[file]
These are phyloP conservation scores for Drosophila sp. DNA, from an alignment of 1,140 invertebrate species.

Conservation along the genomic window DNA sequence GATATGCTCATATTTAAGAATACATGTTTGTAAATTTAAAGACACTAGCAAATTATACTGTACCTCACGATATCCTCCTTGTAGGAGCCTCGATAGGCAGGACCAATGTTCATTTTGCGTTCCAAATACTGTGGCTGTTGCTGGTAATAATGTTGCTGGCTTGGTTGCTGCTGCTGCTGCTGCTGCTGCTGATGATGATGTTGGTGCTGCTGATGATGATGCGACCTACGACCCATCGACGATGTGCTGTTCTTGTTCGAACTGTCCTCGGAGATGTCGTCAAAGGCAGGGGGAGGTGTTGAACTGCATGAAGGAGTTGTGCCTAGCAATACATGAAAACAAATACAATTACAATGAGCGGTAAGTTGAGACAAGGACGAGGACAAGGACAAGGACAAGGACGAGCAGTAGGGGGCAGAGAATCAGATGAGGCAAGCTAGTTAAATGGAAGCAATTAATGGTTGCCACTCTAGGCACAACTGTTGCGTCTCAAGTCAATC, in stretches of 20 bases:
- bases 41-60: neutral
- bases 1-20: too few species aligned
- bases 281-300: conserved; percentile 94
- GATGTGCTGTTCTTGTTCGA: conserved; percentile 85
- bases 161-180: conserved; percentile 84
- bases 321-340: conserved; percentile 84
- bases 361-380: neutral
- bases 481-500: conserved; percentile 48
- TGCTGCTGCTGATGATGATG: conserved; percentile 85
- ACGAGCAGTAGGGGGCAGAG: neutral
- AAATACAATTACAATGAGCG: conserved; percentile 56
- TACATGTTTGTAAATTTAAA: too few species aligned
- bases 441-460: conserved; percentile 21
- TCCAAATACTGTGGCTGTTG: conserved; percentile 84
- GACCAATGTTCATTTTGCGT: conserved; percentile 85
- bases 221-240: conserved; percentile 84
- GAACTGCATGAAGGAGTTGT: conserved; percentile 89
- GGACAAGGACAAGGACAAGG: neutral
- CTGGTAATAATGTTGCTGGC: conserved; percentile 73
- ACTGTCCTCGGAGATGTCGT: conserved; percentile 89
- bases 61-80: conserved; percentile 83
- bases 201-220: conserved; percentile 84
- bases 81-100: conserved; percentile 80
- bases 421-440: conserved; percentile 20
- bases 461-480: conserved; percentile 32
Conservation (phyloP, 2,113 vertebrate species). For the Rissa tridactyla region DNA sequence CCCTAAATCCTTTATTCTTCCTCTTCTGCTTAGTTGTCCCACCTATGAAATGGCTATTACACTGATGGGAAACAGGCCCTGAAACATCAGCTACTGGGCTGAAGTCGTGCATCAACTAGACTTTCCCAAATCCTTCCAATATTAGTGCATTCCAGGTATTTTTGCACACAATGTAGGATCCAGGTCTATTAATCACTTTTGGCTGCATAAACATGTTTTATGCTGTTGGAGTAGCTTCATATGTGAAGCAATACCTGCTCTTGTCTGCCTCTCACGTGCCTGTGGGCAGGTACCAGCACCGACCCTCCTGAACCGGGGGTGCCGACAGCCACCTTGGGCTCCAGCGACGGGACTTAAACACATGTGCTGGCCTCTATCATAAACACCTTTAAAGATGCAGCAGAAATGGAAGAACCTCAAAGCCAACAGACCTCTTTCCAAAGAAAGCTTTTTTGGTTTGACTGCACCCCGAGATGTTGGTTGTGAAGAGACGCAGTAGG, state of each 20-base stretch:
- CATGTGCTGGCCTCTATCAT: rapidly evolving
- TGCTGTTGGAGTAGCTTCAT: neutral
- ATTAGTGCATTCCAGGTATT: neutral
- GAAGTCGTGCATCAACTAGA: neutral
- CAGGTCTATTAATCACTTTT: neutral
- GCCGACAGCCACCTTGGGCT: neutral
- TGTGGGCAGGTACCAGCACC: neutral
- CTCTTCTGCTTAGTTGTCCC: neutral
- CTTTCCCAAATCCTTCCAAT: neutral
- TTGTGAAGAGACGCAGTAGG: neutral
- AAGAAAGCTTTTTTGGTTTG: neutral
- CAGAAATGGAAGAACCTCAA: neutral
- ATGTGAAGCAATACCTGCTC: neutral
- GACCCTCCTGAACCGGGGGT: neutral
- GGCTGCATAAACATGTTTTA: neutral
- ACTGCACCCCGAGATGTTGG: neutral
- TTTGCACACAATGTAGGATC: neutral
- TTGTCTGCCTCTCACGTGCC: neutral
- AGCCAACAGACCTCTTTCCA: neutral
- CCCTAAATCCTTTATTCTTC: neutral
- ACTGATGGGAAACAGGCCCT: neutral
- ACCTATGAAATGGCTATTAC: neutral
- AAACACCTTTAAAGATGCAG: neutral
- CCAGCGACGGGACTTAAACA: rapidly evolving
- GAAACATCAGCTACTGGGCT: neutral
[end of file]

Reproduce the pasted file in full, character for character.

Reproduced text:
These are phyloP conservation scores for Drosophila sp. DNA, from an alignment of 1,140 invertebrate species.

Conservation along the genomic window DNA sequence GATATGCTCATATTTAAGAATACATGTTTGTAAATTTAAAGACACTAGCAAATTATACTGTACCTCACGATATCCTCCTTGTAGGAGCCTCGATAGGCAGGACCAATGTTCATTTTGCGTTCCAAATACTGTGGCTGTTGCTGGTAATAATGTTGCTGGCTTGGTTGCTGCTGCTGCTGCTGCTGCTGCTGATGATGATGTTGGTGCTGCTGATGATGATGCGACCTACGACCCATCGACGATGTGCTGTTCTTGTTCGAACTGTCCTCGGAGATGTCGTCAAAGGCAGGGGGAGGTGTTGAACTGCATGAAGGAGTTGTGCCTAGCAATACATGAAAACAAATACAATTACAATGAGCGGTAAGTTGAGACAAGGACGAGGACAAGGACAAGGACAAGGACGAGCAGTAGGGGGCAGAGAATCAGATGAGGCAAGCTAGTTAAATGGAAGCAATTAATGGTTGCCACTCTAGGCACAACTGTTGCGTCTCAAGTCAATC, in stretches of 20 bases:
- bases 41-60: neutral
- bases 1-20: too few species aligned
- bases 281-300: conserved; percentile 94
- GATGTGCTGTTCTTGTTCGA: conserved; percentile 85
- bases 161-180: conserved; percentile 84
- bases 321-340: conserved; percentile 84
- bases 361-380: neutral
- bases 481-500: conserved; percentile 48
- TGCTGCTGCTGATGATGATG: conserved; percentile 85
- ACGAGCAGTAGGGGGCAGAG: neutral
- AAATACAATTACAATGAGCG: conserved; percentile 56
- TACATGTTTGTAAATTTAAA: too few species aligned
- bases 441-460: conserved; percentile 21
- TCCAAATACTGTGGCTGTTG: conserved; percentile 84
- GACCAATGTTCATTTTGCGT: conserved; percentile 85
- bases 221-240: conserved; percentile 84
- GAACTGCATGAAGGAGTTGT: conserved; percentile 89
- GGACAAGGACAAGGACAAGG: neutral
- CTGGTAATAATGTTGCTGGC: conserved; percentile 73
- ACTGTCCTCGGAGATGTCGT: conserved; percentile 89
- bases 61-80: conserved; percentile 83
- bases 201-220: conserved; percentile 84
- bases 81-100: conserved; percentile 80
- bases 421-440: conserved; percentile 20
- bases 461-480: conserved; percentile 32
Conservation (phyloP, 2,113 vertebrate species). For the Rissa tridactyla region DNA sequence CCCTAAATCCTTTATTCTTCCTCTTCTGCTTAGTTGTCCCACCTATGAAATGGCTATTACACTGATGGGAAACAGGCCCTGAAACATCAGCTACTGGGCTGAAGTCGTGCATCAACTAGACTTTCCCAAATCCTTCCAATATTAGTGCATTCCAGGTATTTTTGCACACAATGTAGGATCCAGGTCTATTAATCACTTTTGGCTGCATAAACATGTTTTATGCTGTTGGAGTAGCTTCATATGTGAAGCAATACCTGCTCTTGTCTGCCTCTCACGTGCCTGTGGGCAGGTACCAGCACCGACCCTCCTGAACCGGGGGTGCCGACAGCCACCTTGGGCTCCAGCGACGGGACTTAAACACATGTGCTGGCCTCTATCATAAACACCTTTAAAGATGCAGCAGAAATGGAAGAACCTCAAAGCCAACAGACCTCTTTCCAAAGAAAGCTTTTTTGGTTTGACTGCACCCCGAGATGTTGGTTGTGAAGAGACGCAGTAGG, state of each 20-base stretch:
- CATGTGCTGGCCTCTATCAT: rapidly evolving
- TGCTGTTGGAGTAGCTTCAT: neutral
- ATTAGTGCATTCCAGGTATT: neutral
- GAAGTCGTGCATCAACTAGA: neutral
- CAGGTCTATTAATCACTTTT: neutral
- GCCGACAGCCACCTTGGGCT: neutral
- TGTGGGCAGGTACCAGCACC: neutral
- CTCTTCTGCTTAGTTGTCCC: neutral
- CTTTCCCAAATCCTTCCAAT: neutral
- TTGTGAAGAGACGCAGTAGG: neutral
- AAGAAAGCTTTTTTGGTTTG: neutral
- CAGAAATGGAAGAACCTCAA: neutral
- ATGTGAAGCAATACCTGCTC: neutral
- GACCCTCCTGAACCGGGGGT: neutral
- GGCTGCATAAACATGTTTTA: neutral
- ACTGCACCCCGAGATGTTGG: neutral
- TTTGCACACAATGTAGGATC: neutral
- TTGTCTGCCTCTCACGTGCC: neutral
- AGCCAACAGACCTCTTTCCA: neutral
- CCCTAAATCCTTTATTCTTC: neutral
- ACTGATGGGAAACAGGCCCT: neutral
- ACCTATGAAATGGCTATTAC: neutral
- AAACACCTTTAAAGATGCAG: neutral
- CCAGCGACGGGACTTAAACA: rapidly evolving
- GAAACATCAGCTACTGGGCT: neutral